When you study a wildlife, zoology or conservation course with Animal Courses Direct, you
will be eligible to apply for ZSL Fellowship. Fellows get unlimited access for them and a
family guest to ZSL London and Whipsnade Zoos plus borrowing rights in the extensive ZSL
library of rare zoological texts. Enrol on your course and apply directly to ZSL for Fellowship.
There is a multitude of variables that determine whether a species will respond well or otherwise to captivity. Size of accommodation is one aspect and this is probably the most important consideration for the physical, emotional and mental well-being of all the zoo animals. Birds kept in captivity rarely have the opportunity to fly to their full extent unless kept in multi-species aviaries. To analyse enclosure designs, we need to consider the species that will be housed within a given enclosure and the management of the enclosures including what parts of the design match species’ needs and what areas match the needs of management.
All wild animals in captive situations will, at some point, need to be handled, transported, treated and restrained. These situations will require special practices. Animals may require moving from one enclosure or collection to another, they may have escaped and need capturing or they may need routine or non-routine veterinary attention. It may also be a requirement to isolate animals, possibly for quarantine purposes and therefore animals may need to be handled, restrained and transported to an isolation enclosure at some point in their captive lives.
The methods of handling and restraint differ greatly depending on the species, especially its size and temperament. Safety of the handler and the animal are paramount at all times and the need for handling and/or restraint will always be considered before the act takes place to ensure it is a necessity.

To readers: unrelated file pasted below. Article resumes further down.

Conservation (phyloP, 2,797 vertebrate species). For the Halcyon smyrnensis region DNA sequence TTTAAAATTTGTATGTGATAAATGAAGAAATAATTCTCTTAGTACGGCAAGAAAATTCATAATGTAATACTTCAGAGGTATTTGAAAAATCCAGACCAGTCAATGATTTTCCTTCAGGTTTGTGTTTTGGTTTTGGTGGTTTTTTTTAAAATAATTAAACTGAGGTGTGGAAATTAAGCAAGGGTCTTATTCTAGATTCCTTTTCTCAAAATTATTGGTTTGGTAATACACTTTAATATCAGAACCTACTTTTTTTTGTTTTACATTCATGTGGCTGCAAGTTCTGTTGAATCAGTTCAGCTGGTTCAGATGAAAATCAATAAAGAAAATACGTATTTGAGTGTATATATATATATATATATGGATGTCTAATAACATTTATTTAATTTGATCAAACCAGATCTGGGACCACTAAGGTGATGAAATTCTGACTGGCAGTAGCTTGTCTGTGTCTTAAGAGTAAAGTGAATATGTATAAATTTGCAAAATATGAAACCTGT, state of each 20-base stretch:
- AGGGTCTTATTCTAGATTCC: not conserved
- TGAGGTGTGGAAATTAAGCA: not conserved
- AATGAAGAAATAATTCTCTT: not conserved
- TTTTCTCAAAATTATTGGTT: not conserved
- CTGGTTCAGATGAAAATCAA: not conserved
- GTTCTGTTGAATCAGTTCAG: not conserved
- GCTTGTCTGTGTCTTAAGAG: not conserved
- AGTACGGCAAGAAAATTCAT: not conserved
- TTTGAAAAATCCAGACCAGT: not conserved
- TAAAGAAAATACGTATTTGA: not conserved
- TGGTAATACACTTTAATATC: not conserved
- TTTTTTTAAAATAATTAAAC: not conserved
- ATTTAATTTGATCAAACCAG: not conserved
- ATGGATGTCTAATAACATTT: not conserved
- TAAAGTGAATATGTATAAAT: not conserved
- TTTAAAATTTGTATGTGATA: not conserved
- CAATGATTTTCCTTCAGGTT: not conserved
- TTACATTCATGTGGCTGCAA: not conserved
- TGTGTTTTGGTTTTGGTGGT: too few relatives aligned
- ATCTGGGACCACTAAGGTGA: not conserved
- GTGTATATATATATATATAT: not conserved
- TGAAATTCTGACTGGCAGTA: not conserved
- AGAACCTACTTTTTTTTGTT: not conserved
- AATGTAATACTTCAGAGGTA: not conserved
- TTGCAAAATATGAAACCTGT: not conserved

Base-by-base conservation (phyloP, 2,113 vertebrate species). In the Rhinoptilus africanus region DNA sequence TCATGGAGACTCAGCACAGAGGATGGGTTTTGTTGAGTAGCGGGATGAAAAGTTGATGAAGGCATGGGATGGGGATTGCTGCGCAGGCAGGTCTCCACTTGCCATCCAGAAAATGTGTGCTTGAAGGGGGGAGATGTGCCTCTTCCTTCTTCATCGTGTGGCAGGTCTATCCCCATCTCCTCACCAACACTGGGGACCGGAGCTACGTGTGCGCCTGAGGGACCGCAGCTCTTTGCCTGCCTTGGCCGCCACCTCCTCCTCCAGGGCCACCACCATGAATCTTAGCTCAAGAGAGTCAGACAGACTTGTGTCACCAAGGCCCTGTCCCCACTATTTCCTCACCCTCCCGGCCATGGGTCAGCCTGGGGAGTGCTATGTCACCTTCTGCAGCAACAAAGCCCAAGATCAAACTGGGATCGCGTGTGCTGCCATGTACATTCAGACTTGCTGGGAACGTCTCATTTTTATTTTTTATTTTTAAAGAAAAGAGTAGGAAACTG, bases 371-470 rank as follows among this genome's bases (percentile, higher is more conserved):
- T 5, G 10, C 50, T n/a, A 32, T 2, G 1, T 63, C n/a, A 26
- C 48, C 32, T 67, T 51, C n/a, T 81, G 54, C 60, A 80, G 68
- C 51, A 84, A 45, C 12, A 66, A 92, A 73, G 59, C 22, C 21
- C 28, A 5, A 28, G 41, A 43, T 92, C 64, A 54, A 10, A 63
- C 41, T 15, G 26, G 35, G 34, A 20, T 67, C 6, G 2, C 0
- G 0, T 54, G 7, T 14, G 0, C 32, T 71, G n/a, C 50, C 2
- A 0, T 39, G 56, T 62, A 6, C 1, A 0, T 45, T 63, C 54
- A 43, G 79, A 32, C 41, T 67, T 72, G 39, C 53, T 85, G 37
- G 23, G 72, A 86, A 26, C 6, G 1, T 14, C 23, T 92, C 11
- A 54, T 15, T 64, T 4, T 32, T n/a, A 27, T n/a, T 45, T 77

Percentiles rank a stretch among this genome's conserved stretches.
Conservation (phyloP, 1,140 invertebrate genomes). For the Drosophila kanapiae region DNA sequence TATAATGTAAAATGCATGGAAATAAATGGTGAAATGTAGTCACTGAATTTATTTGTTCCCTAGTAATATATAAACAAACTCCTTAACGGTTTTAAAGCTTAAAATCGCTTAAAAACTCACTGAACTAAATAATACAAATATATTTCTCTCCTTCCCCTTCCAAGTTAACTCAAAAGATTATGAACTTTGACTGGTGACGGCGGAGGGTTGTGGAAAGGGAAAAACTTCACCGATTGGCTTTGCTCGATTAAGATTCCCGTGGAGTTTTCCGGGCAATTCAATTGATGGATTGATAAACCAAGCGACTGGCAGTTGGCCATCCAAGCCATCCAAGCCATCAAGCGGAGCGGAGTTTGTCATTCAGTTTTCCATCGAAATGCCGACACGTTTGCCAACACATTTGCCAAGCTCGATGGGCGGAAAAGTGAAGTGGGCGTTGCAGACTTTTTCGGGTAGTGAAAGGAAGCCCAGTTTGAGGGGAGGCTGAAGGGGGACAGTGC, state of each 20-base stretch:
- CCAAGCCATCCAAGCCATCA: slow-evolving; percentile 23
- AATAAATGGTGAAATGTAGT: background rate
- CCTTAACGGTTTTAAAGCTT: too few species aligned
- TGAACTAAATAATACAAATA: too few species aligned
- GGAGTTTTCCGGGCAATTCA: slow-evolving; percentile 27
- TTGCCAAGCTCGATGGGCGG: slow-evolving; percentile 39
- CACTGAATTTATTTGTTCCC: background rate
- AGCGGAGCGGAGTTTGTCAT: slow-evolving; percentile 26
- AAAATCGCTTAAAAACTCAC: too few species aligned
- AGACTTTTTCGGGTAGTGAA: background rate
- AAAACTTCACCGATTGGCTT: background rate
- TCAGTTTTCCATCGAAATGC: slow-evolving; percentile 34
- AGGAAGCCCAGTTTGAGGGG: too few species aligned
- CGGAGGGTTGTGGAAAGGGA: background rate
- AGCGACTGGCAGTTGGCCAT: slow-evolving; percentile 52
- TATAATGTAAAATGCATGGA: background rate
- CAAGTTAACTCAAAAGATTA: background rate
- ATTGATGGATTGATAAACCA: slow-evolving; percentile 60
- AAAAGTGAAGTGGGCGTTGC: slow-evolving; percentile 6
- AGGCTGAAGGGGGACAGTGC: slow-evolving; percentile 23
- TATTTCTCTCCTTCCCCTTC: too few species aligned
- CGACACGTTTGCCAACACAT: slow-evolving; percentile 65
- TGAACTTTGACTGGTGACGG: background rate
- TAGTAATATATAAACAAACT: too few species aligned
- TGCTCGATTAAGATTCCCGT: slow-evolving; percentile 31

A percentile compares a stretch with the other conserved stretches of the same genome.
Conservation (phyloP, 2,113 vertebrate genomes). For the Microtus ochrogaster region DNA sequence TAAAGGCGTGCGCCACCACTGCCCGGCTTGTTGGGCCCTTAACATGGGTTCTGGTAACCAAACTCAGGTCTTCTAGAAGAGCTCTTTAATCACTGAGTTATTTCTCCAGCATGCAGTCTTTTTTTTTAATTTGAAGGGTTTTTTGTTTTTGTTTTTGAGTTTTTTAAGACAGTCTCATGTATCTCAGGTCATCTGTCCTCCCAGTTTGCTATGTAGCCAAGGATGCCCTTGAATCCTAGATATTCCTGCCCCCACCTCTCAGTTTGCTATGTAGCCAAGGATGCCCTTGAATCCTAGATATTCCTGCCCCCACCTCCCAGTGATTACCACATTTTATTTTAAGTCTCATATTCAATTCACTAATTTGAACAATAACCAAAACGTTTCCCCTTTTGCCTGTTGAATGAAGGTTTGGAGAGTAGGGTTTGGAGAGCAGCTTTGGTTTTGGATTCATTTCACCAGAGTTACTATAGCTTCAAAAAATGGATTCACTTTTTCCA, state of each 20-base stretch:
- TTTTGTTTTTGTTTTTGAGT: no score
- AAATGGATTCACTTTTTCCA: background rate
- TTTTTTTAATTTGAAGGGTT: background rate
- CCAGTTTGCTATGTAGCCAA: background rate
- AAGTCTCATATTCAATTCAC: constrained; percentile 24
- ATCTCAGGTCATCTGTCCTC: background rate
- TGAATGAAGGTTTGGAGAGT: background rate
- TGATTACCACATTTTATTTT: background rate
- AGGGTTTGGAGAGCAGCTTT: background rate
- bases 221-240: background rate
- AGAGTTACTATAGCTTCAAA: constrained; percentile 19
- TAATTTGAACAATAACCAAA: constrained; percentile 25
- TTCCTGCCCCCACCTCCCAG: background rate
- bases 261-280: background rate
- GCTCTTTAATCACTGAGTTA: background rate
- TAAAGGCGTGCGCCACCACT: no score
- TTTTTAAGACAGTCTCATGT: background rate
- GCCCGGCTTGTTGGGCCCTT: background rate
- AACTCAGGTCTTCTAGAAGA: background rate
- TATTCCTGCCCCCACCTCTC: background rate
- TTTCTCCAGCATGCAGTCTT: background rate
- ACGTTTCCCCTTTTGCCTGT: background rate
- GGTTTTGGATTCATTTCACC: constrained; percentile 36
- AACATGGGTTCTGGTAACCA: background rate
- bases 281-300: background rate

It is important to note that handling and restraining wild animal species is a much more complex and stressful process as opposed to handling domestic companion animals. Wild animals are far more susceptible to stress and injury than domestic species, particularly during capture, handling, restraint and transportation. Even apparent simple procedures such as blood collection or clinical examination can significantly jeopardise the health and welfare of a wild animal. It is for this reason that the methods of handling and restraining wild animals need to be fully understood and appreciated prior to these methods occurring.
Please note, whilst we make every effort to run courses as advertised, we reserve the right to change the content, timing, dates or venue of our courses. We reserve the right to cancel a course up to the date of the course if insufficient bookings have been received. In all cases, students who had registered to attend a cancelled course will be given the option of a refund or escheduling to a future course date but Animal Courses Direct Ltd disclaims any further liability.
I thoroughly enjoyed the weeks hands on experience at Blackpool Zoo, especially when we were designing, creating and testing enrichment activities for a zoo animal of our choice. The staff are exceptional at being informative and encouraging. Since starting the course I have obtained two volunteering positions one in a zoo, another in a rescue centre and I am already looking into where to go next with my studies.” Kim Brett
“I have loved my time learning with Animal Courses Direct, the tutors are easy to contact and you learn so much. I am currently studying the Level 3 Diploma in Zookeeping and I’m also studying zoo animal nutrition. I’ve recently just had my zoo keeping placement at Blackpool Zoo where I got to train as a zookeeper for a week. It was amazing, I learnt so much and got up close and personal with the animals. It’s made me want to be a zookeeper even more. One of the best things about studying with Animal Courses Direct is you can do it in your own time and you can study as many courses as you like. You can fit your studies around your lifestyle. I’ve told so many friends and family about how amazing they are that I have currently got friends who are looking at enrolling on the course.
We offer a selection of accredited and employer recognised courses specifically designed for careers working with animals.